Atrazine can skew the sex ratios of frog populations in other ways, too. African clawed frogs have the opposite type of sex determining chromosomes as humans. While human males have one Y and one X sex chromosome and human females have two X sex chromosomes, normal male African clawed frogs have two Z chromosomes and female African clawed frogs have one Z chromosome and one W chromosome. The sex ratio becomes skewed, in part, because even though some of the newly transitioned female frogs can successfully breed, they still have male genetics. When these newly transitioned female frogs mate with natural male frogs, all of the offspring will be males. This is because two frogs that both have original sex cells that are both Z’s create offspring that must inherit two Z chromosomes, making all of the babies male. This is dangerous for populations of frogs, because only one sex of frogs being created could lead to extinction of these creatures.

Although you may like the idea of crops being pest and weed free, there are many negative side effects to the dangerous pesticide chemicals, including changing the reproduction of frogs and even fish, reptiles, birds, and mammals, sometimes including humans. Even though the effects of these pesticides are pretty interesting, I don’t know about you, but I would rather read a story where frogs turn into princes instead of princesses.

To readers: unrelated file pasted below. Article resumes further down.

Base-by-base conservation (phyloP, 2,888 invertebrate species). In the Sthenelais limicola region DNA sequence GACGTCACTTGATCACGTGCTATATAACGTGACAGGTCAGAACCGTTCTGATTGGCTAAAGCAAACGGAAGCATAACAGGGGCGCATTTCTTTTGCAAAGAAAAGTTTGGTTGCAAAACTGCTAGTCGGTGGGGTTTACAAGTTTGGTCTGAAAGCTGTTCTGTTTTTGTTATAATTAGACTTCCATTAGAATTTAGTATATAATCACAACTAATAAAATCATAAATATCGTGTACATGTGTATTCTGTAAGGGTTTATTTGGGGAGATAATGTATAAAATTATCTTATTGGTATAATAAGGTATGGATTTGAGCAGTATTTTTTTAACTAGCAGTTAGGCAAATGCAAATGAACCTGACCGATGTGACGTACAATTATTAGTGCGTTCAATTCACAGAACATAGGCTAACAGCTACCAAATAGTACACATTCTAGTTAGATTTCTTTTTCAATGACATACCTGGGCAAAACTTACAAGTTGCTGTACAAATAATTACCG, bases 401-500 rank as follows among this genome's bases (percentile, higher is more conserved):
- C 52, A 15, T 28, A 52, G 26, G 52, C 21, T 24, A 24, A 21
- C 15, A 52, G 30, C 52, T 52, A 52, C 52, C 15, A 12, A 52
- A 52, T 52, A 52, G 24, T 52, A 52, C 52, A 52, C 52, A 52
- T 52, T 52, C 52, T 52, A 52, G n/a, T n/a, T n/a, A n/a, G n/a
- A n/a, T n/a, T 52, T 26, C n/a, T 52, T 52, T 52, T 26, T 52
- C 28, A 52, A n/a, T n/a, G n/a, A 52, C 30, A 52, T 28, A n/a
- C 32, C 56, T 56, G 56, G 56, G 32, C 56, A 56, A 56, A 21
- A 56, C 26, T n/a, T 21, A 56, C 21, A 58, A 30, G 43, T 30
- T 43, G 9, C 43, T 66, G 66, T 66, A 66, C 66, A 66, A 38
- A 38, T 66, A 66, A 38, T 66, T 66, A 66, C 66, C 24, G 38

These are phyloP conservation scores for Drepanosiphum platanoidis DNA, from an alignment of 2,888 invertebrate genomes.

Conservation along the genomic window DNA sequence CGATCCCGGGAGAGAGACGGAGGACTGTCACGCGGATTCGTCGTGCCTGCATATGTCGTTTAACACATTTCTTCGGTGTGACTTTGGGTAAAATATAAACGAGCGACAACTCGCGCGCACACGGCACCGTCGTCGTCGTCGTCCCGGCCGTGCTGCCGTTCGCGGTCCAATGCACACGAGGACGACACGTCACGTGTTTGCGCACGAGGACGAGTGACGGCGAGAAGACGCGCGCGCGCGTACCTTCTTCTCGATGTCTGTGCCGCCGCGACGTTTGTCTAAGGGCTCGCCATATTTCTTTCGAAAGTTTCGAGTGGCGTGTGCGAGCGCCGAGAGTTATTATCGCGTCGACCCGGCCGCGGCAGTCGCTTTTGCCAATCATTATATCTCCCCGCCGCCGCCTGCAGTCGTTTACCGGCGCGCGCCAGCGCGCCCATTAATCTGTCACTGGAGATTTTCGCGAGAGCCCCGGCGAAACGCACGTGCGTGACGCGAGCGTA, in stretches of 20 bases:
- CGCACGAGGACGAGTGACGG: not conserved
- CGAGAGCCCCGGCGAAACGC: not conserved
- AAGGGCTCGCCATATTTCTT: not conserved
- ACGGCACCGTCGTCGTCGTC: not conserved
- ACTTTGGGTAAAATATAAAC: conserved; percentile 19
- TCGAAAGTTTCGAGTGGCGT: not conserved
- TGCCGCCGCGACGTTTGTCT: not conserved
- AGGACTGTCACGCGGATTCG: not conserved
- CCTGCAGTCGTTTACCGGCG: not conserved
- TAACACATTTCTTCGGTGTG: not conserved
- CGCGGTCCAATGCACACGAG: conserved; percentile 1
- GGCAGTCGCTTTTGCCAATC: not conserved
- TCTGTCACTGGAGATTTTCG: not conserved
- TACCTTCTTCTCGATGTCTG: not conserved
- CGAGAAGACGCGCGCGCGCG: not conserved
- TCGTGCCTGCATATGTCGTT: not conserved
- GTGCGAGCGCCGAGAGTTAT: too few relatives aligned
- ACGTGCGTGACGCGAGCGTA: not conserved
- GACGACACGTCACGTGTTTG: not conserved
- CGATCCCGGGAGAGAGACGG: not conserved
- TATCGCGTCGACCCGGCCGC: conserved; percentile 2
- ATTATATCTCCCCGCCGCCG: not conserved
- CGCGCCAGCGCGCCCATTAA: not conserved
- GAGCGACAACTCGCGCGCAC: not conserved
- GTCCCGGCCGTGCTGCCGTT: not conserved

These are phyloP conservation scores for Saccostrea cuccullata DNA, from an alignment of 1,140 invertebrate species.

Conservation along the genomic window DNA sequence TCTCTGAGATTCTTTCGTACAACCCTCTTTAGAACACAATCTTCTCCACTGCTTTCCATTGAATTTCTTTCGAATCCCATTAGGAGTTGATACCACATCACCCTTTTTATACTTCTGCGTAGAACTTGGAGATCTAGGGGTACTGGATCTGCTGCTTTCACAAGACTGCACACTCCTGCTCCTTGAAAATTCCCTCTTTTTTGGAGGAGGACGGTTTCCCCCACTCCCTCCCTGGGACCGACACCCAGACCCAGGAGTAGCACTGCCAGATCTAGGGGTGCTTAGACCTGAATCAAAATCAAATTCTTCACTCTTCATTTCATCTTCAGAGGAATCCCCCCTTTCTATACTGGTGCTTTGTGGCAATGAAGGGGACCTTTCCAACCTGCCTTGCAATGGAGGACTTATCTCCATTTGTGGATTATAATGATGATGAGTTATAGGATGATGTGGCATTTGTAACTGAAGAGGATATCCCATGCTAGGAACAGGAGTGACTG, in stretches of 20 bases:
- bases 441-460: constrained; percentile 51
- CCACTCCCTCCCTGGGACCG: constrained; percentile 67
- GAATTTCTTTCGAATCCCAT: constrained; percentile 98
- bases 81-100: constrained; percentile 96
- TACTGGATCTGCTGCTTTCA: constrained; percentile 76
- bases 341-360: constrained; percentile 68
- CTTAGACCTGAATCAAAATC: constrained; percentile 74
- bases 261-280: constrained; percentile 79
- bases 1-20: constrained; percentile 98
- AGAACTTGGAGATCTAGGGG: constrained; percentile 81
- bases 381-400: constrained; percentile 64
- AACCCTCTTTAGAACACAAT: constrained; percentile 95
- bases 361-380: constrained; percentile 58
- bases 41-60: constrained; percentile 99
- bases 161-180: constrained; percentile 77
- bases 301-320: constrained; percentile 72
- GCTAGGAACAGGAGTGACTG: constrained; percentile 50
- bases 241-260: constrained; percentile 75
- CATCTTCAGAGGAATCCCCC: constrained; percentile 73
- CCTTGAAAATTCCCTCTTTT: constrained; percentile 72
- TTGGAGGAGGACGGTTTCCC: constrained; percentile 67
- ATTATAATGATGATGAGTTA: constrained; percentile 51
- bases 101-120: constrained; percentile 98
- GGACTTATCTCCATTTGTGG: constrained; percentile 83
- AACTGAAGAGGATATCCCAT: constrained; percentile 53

Hayes, T., Khoury, V., Narayan, A., Nazir, M., Park, A., Brown, T., Adame, L., Chan, E., Buchholz, D., Stueve, T., & Gallipeau, S. (2010). Atrazine induces complete feminization and chemical castration in male African clawed frogs (Xenopus laevis) Proceedings of the National Academy of Sciences, 107 (10), 4612-4617 DOI: 10.1073/pnas.0909519107

Mnif, W., Hassine, A., Bouaziz, A., Bartegi, A., Thomas, O., & Roig, B. (2011). Effect of Endocrine Disruptor Pesticides: A Review International Journal of Environmental Research and Public Health, 8 (12), 2265-2303 DOI: 10.3390/ijerph8062265

Monday, May 2, 2016

Science Beat: Round 7

Final exams and final project due-dates are quickly approaching. If you learn science better with a beat, check these out:

Where to Round:

Periodic Table:

Anatomy and Physiology:

Vote for your favorite in the comments section below and check out other science songs worth learning at Science Beat, Science Beat: Round 2, Science Beat: Round 3, Science Beat: Round 4, Science Beat: Round 5, Science Beat: Round 6, and Science Song Playlist. Check out some song battles about the life of scientists at The Science Life, Scientist Swagger and Battle of The Grad Programs! And if you feel so inspired, make a video of your own, upload it on YouTube and send me a link to include in a future battle!